Obviously, the way that a closer was viewed in 1981 was fundamentally different from the way it was viewed in 1967. I submit that analysts of the day had an inflated view of the closer's worth. Sutter had just made the reliever's role a glamorous one (again) two years earlier. Writers were just waiting for the next big thing when Fingers and a strike-shortened season gave it to them.

I also submit that this view carried through until when Fingers was eligible for the Hall. Fingers had been the first man to break 300 saves, had the MVP season, and a very good career. He also retired one year removed from his peak at the age of 38. Compare him to near contemporary Goose Gossage: Gossage was, for many arguments that have been listed since he became Hall-eligible, as viable a candidate as Fingers-they are listed as the player most comparable to each other by Bill James Similar Pitcher system. Gossage was still a valuable pitcher when he retired at age 42 but was at least 5 good years removed from closing. However, he started his career four years after Fingers and ended it nine years after Fingers.

Fingers was voted into the Hall on his second ballot (1992). Gossage has yet to get in in three tries. He hasn't even been close. So what's the difference? Well, in 1992 Dennis Eckersley, Gossage's teammate at the time, was re-writing the record books or at least the margins thereof with only the second 50+ save season. It was the culmination of five dominant years by Eck. Fingers' excellent career was still fresh in the writers' minds. It proved to be Eckersley's last dominant season. By 2000, when Gossage first became available, the save was already becoming devalued as a means to measure closers. Saves were a dime-a-dozen, even Gossage's 310 of them. I would say that was the difference in Fingers' rather easy entrance into the Hall and Gossage's yet unsuccessful one.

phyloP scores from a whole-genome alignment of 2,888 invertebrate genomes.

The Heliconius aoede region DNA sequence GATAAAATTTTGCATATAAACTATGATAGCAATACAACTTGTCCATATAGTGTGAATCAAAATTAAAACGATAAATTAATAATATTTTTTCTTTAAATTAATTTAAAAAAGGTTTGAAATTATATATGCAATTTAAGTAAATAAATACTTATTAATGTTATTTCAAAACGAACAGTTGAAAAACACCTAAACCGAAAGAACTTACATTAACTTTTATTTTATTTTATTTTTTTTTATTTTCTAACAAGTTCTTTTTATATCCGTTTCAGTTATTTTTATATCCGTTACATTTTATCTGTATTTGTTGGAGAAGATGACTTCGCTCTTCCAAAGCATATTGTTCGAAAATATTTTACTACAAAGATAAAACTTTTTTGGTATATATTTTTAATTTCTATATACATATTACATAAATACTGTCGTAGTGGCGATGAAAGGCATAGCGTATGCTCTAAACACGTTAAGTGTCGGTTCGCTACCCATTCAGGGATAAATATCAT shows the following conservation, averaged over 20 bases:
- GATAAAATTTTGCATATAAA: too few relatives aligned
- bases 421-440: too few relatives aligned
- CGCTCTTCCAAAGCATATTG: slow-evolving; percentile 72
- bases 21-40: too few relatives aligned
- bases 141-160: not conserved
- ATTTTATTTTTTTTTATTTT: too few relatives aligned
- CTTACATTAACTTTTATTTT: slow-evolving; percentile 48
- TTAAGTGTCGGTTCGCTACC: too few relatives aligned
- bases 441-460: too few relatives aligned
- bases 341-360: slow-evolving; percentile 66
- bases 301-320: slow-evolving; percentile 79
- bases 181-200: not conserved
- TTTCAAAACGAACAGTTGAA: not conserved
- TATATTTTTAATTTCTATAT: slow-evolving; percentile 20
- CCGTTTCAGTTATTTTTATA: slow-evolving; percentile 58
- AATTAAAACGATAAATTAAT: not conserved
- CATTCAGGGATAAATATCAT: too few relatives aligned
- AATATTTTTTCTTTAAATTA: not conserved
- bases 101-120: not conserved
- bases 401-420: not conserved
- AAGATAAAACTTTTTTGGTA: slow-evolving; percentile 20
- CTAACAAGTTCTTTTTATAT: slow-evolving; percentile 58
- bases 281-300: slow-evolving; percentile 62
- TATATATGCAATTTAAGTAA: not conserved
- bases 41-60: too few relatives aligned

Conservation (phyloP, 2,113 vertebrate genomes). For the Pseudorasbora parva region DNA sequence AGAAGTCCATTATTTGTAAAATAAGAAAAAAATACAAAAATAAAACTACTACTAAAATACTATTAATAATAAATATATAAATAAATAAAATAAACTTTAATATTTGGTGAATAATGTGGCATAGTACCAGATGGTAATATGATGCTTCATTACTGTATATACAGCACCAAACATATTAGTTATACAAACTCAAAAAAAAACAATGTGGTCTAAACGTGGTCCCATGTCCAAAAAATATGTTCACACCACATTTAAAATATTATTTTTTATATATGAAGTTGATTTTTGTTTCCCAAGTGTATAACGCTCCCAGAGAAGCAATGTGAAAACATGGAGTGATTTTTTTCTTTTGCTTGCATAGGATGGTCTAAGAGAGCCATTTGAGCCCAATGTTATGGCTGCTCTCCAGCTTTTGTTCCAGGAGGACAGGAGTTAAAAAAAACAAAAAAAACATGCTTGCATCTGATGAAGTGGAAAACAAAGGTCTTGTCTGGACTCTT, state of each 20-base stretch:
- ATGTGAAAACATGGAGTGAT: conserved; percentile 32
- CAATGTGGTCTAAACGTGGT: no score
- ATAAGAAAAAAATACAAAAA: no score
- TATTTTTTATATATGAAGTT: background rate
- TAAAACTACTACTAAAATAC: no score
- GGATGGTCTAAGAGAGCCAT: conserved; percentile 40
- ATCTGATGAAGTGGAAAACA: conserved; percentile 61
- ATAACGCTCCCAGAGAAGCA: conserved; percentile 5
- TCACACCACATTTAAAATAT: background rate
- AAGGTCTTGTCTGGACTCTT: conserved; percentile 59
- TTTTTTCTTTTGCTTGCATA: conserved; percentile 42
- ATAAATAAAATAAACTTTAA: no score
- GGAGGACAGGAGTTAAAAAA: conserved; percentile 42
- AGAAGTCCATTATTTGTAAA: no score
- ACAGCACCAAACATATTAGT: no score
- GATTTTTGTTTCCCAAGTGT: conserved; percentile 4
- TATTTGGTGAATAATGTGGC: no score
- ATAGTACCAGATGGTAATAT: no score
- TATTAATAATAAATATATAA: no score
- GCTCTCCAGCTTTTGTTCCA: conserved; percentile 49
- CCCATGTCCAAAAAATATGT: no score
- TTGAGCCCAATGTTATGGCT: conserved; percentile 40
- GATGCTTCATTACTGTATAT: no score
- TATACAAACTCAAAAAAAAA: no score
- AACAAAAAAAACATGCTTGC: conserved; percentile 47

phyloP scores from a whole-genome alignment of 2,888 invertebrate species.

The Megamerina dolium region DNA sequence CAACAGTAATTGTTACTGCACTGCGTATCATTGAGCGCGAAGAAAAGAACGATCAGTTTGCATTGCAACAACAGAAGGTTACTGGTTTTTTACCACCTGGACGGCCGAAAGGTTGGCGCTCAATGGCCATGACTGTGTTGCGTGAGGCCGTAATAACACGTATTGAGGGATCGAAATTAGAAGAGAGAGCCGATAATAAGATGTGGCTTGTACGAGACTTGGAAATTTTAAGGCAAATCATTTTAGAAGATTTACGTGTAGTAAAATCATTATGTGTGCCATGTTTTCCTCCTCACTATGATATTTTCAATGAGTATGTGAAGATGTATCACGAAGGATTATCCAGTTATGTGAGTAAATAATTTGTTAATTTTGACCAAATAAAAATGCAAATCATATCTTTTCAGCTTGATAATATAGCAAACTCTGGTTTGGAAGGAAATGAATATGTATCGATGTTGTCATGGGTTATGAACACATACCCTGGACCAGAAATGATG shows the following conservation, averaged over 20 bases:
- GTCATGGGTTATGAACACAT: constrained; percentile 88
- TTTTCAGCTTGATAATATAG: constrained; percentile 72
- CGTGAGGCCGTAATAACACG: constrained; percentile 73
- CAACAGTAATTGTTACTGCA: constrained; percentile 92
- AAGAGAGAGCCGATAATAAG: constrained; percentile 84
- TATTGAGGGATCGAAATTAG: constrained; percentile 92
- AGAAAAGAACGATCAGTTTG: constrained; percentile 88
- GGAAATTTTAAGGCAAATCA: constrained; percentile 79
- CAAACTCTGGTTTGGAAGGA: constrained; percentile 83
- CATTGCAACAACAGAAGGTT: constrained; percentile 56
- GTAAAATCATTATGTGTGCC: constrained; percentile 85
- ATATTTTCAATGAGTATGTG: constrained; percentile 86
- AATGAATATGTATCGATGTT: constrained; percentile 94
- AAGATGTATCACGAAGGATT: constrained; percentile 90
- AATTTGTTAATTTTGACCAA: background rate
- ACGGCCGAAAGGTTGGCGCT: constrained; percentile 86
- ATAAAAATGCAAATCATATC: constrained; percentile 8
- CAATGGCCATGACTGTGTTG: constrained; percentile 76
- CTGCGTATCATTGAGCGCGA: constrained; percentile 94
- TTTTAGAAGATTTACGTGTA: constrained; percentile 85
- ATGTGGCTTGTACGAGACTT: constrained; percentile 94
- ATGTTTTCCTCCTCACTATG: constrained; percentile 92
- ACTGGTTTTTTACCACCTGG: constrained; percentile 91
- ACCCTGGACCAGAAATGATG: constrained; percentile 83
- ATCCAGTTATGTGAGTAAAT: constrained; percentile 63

Eckersley plays a big part in the momentary resurgence of closers in the late Eighties, the subject of our next study.

1987: The Year That the Modern Closer Almost Died (Bye Bye, Miss American Pie)

In 1987 everyone in baseball was talking about the number of balls flying out of the park. The talk didn't slow even though the home runs did after the All-Star break. The ball was juiced, that's what everyone said. They called it the "lively-ball" or "livelier-ball theory". Street and Smith's 1988 Baseball Annual quoted Bobby Bonds, then a 41-year-old coach for the Indians and a proponent of the livelier-ball theory, as saying that when he took an occasional turn in the batting cage:

"I hit the ball as far as I did when I was 25-years-old. I'm not that strong. I hit balls really terrible and they went over the fence. When I was playing, I'd hit balls and say, oh my Gos, and they didn't go out. During my batting practice now, I hit balls and said, oh my God, and they cleared the fence by 30 feet."

Bonds' "Oh my God!"'s may be more easily explained by his son's ability to hit the ball farther as he approaches forty than when he was twenty-five: Maybe it runs in the family. Or maybe Bonds was upset that so many players joined him in the exclusive 30-30 club in 1987, increasing the membership to 10 men, 4 from 1987 (i.e., Eric Davis, Joe Carter, Darryl Strawberry, and Howard Johnson).

However, no one could argue with the record number of home runs being hit. On May 9th alone, Eddie Murray homered from both sides of the plate for the second consecutive game, and weak-hitting Chris Speier hit his second grand-slam home run in a week, after going his first 15 seasons without one. May 27 Greg Gross hits his first home run since 1978. On May 28 Joe Carter hits three home runs and Mike Young becomes only the fifth player ever to hit two home runs in extra innings.

And that's just the anecdotal evidence. Here is a table of the number of home runs per game with the percent increase from the previous year and from five years previous to mitigate one-year spikes. I included every year because, heck, I do like numbers and I thought some of you might too:

Year	HR/G	% Change	5-year % Change
1871	0.185	-	-
1872	0.096	-48.32%	-
1873	0.128	34.00%	-
1874	0.091	-29.36%	-
1875	0.061	-32.75%	-67.10%
1876	0.077	26.37%	-19.56%
1877	0.067	-13.33%	-47.97%
1878	0.063	-6.25%	-30.95%
1879	0.090	44.55%	48.42%
1880	0.091	0.92%	18.53%
1881	0.113	24.04%	69.64%
1882	0.156	37.58%	148.95%
1883	0.152	-2.57%	67.80%
1884	0.223	47.40%	145.07%
1885	0.181	-18.79%	60.45%
1886	0.196	8.17%	26.16%
1887	0.286	45.90%	88.92%
1888	0.239	-16.70%	6.76%
1889	0.306	28.26%	68.61%
1890	0.236	-22.76%	20.39%
1891	0.264	11.79%	-7.76%
1892	0.226	-14.31%	-5.10%
1893	0.293	29.42%	-4.24%
1894	0.395	34.93%	67.29%
1895	0.304	-23.10%	15.08%
1896	0.255	-16.11%	12.66%
1897	0.227	-11.07%	-22.58%
1898	0.162	-28.44%	-58.94%
1899	0.190	17.06%	-37.50%